Houses foster a dance between our inner and outer worlds. As we become more attuned to the nature of this dance, we realize how profoundly the houses we live in enrich our inner lives and how the houses in our dreams can revivify our outer lives. Through the imagination our houses come alive for us; we learn to live more fully in them.

Friday, July 15, 2011

For A Prisoner

Become the sky.
Take an axe to the prison wall.
Walk like someone suddenly born into color.
Do it now.   Rumi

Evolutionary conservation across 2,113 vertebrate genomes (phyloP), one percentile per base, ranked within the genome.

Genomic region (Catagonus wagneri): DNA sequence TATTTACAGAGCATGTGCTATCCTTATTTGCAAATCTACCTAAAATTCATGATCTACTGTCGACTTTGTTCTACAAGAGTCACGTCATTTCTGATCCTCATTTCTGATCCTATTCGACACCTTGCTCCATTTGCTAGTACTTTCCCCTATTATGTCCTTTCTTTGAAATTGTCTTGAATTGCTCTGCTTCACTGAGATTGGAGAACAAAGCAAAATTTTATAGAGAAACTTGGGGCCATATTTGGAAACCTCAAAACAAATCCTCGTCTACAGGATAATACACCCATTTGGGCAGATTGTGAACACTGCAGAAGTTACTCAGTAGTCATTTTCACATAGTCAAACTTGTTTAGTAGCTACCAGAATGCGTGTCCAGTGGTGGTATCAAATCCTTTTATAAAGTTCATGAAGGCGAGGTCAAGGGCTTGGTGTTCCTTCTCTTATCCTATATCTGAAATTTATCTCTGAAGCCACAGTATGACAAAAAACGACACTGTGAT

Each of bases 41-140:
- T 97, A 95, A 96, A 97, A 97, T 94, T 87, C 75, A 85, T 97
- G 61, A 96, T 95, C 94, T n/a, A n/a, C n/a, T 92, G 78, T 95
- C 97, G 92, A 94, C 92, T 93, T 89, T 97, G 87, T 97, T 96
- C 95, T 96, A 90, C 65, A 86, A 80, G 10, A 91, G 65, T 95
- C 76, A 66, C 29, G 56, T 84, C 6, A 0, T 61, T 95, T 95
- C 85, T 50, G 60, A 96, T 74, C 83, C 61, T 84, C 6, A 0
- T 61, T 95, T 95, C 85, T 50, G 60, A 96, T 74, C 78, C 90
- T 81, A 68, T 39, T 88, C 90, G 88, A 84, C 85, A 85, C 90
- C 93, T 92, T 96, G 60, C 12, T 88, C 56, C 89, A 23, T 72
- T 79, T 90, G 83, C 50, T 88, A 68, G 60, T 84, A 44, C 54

September 25 2008 I received a letter from Pelican Bay Penitentiary, the first of many letters in a correspondence that would reveal what life is like inside a solitary prison cell but more importantly how a deep healing is possible in that barren, hostile environment. An inmate named Paulo had found and read one of my books on grief, The Infinite Thread, in the prison library. He was desperately reaching out for some support after hearing of his 19-year-old nephew’s accidental death. This death was devastating to his large Samoan family (Paulo could trace his family back 9 generations); he felt overwhelmed with his own grief but also was at a loss in supporting his family. He worried about his sister and her young son. His only means of communication were handwritten letters—with an occasional phone call. No counseling was offered; he had no one to talk to. He was left alone with his grief and became lethargic, depressed and anxious. By the time we had exchanged a couple of rounds of letters, he received news that his wife had died—a guard delivered the news; he was not allowed even a phone call to his daughter.